T he upper White River with its assortment of bass (smallmouth. largemouth, rock, and Kentucky), catfish (channel, blue, and flathead), and sunfish should satisfy nearly any angler. Spinner- baits, crawfish imitators, and skirted jigs (with pork tails) are recommended, along with minnows, crawfish, and other natural baits.
Below Bull Shoals Dam, the White River takes on an entirely different character. Here it is one of the most famous float fishing streams in the world. And with good reason. Probably more rainbow trout are caught here each year than in any other trout stream in America. The Game and Fish Commission stocks hundreds of thousands of rainbows in the White annually, and more than 90 percent of them are caught each year by anglers who come here from all corners of the globe.
Brown trout? Well, let the figures speak for themselves. In 1972, Gordon Lackey landed a monster brown weighing 31 lbs. 8 ozs. This stood as the North American record until fellow guide Leon Waggoner landed a 331/2 lb. giant in 1977, now just mere ounces under the world record brown. Missouri an- gler Tony Salamon landed a 30 lb. 8 oz. leviathan in 1986 that set a new world line class record for 6-pound-test line. Very few browns grow that large, of course. But frankly, 5-10 pounders are common, and anglers have a good chance of landing an 11-20 pound trophy. And, yes, a few 20 pound plus monsters are usually corralled each year.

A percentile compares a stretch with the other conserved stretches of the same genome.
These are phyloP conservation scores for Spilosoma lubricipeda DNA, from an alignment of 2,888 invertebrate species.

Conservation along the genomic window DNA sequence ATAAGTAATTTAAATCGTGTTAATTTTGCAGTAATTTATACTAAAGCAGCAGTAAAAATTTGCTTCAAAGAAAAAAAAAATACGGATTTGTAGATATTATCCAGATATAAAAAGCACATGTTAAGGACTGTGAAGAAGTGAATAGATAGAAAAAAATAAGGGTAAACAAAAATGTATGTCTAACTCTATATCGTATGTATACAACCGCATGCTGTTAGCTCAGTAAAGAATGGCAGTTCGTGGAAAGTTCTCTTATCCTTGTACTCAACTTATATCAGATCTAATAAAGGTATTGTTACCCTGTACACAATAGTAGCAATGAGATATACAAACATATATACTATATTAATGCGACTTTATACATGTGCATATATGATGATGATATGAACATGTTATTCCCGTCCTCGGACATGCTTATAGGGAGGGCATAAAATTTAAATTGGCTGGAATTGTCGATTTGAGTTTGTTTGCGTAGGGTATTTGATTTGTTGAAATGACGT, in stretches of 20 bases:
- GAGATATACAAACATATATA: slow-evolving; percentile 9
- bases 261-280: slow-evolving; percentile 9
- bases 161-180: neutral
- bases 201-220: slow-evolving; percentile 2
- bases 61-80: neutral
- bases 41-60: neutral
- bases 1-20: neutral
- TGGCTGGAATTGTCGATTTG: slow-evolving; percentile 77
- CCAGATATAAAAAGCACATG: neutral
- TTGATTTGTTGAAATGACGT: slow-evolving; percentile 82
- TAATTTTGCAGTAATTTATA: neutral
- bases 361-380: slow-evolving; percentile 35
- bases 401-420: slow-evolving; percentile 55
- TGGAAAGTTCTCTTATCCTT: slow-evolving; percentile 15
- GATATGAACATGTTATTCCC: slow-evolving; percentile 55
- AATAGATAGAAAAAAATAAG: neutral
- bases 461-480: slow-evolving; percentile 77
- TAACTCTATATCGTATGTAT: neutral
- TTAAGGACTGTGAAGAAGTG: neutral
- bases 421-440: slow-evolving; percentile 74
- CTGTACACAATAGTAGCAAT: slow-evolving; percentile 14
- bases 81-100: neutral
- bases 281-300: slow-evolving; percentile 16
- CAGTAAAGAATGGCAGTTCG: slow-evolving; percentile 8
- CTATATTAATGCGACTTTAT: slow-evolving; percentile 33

Although White River rainbows don't approach North American record size, the river still boasts the 19 lb. 1 oz. Arkansas state record. Ten pound fish are considered large, but there are plenty of real thoroughbreds in the 2-6 pound class.
As an added bonus, White River anglers can also find cutthroat and brook trout in these fine waters. Cutthroats were first stocked in 1983, but the river has already produced 9-pound- plus fish. Brook trout are a rare catch, but they have reached up to four pounds in the North Fork of the White.
Bull Shoals to Cotter is the stretch best known for trophy browns. Many are taken on live crayfish or sculpins, but a variety of other live baits and artificials can also be employed successfully, especially at night since brown trout are nocturnal feeders. Fly- fishing is extremely popular on the White during low water periods, but most anglers opt for the standard White River rig—a 16- to 20-foot flat-bottom boat.
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ARKANSAS RIVERS & CREEKS